U. S. President and
Resolute Leader in the Spanish-American War.
William McKinley, 25th President of the United
States, was one of the most resolute of the
nationís leaders in dealing with its myriad
problems. His administration came at a critical
time when America was beginning to assume a
leader-ship role in world affairs. How well he
did his job is reflected in his re-election by a
was born at Niles, Ohio, on January 29, 1843.
His ancestors arrived in the early 1700s from
Perthshire by way of Ulster. He attended
Allegheny College in Pennsylvania but left
because of illness at home and never returned.
■ He taught
school and enlisted in the Union Army when the
Civil War broke out. McKinley served as aide de
camp to Col. Rutherford B. Hayes, repeatedly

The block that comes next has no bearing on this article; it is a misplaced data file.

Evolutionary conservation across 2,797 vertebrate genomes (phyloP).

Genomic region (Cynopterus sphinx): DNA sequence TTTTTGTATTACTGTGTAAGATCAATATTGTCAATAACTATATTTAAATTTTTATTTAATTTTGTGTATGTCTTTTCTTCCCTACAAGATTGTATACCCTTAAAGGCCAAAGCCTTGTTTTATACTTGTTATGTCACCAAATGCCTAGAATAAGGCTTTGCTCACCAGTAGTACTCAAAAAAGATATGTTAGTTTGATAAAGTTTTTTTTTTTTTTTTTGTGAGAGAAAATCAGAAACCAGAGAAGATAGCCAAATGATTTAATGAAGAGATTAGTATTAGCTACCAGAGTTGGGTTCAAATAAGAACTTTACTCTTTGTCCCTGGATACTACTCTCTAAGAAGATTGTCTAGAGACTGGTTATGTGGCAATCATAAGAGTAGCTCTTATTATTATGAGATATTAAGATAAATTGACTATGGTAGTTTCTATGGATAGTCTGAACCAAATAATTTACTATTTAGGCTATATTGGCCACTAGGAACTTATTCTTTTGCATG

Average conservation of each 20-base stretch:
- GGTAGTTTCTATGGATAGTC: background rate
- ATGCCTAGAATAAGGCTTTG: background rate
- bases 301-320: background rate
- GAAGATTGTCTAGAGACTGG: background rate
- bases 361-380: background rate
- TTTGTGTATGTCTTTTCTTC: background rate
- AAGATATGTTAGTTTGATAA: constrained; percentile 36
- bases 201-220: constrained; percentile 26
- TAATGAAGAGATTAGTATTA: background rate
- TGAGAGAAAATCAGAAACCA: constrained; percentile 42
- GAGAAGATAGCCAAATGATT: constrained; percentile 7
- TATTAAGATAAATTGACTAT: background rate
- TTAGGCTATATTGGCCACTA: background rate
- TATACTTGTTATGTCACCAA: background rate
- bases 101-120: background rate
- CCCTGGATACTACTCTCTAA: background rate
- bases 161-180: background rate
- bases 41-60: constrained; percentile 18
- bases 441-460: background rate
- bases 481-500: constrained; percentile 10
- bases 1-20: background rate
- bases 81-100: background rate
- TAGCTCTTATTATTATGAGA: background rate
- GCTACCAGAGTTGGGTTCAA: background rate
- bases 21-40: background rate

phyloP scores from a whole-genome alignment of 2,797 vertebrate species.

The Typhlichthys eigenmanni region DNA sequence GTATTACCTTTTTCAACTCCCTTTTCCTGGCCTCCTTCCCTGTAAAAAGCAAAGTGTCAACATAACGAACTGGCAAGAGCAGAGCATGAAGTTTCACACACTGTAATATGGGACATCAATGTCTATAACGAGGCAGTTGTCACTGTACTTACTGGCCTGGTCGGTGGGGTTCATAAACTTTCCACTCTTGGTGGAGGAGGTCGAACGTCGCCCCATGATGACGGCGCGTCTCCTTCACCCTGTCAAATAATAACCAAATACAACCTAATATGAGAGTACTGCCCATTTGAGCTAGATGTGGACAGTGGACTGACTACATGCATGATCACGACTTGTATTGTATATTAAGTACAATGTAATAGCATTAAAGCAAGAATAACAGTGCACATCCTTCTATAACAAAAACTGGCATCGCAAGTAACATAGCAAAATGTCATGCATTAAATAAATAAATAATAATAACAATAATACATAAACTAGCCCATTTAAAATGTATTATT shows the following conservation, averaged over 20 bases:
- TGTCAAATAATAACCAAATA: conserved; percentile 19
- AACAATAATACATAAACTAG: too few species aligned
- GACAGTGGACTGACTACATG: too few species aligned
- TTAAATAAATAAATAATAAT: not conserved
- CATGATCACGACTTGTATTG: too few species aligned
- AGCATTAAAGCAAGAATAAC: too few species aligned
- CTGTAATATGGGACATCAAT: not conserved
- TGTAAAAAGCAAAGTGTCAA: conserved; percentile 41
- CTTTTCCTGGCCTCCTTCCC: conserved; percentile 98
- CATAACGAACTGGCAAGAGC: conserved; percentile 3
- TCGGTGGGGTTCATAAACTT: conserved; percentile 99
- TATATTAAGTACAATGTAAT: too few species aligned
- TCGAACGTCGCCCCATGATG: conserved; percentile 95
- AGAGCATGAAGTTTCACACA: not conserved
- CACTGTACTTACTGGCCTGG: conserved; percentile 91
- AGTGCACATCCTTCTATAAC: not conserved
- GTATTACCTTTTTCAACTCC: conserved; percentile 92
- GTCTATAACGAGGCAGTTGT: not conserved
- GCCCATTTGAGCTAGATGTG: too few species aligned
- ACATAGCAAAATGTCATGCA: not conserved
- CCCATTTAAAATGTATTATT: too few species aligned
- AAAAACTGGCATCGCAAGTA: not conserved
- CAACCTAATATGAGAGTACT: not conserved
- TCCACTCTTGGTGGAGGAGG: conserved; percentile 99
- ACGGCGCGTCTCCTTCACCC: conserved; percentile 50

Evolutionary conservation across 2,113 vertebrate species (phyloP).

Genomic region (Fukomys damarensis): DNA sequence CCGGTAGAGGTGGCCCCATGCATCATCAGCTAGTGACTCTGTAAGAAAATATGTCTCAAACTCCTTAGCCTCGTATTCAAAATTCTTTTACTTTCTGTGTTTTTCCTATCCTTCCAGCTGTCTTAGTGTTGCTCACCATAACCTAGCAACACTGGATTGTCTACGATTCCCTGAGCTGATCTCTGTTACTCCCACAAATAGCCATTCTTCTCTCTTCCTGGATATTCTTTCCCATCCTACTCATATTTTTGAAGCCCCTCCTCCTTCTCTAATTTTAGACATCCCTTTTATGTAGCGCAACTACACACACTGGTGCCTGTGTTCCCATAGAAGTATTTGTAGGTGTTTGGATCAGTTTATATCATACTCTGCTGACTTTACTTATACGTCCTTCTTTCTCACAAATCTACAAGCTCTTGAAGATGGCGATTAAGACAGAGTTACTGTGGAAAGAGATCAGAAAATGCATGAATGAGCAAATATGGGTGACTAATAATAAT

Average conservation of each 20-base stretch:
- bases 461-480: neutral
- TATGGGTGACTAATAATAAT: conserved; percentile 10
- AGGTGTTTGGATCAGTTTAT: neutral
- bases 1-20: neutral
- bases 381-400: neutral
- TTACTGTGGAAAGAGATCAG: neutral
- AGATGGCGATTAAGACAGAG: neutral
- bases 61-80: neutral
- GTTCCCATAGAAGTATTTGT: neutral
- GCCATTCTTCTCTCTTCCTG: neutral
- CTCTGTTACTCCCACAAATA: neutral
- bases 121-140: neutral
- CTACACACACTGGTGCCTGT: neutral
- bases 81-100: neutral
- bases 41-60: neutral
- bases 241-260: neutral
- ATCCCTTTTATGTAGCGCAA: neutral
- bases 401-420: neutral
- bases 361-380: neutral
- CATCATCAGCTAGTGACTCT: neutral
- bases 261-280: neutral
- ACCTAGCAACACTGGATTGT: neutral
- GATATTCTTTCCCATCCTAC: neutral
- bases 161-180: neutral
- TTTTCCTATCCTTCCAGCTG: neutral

distinguished himself in battle, and was
mustered out as a colonel.
■ He was
elected to Congress and later became Governor of
Ohio. Success culminated in his election to the
Presidency in 1896. He puzzled economists by his
fetish for increasing tariffs. He later
moderated his views.
■ During the
McKinley administration, the American people
were outraged by the cruel treatment of Cubans
and other Latins by their Spanish overlords.
When the USS Maine blew up in Havana harbor
during a visit, pro-war Americans screamed foul
play and demanded action. McKinley remained calm
and counseled peace, but war ensued. In the
turmoil that followed Spainís defeat, he took
control of the Spanish colonies.
■ In 1900,
at the peak of his popularity, a group of
anarchists conspired to kill the President and
other Western leaders. On September 6, 1901,
Leon Czolgosz shot President McKinley at the Pan
American Exposition in Buffalo, New York. He
died on September 14.
Wayne Rethford, President Emeritus
Illinois Saint Andrew Society
Scottish-American History Club
2800 Des Plaines Avenue
North Riverside, IL 60546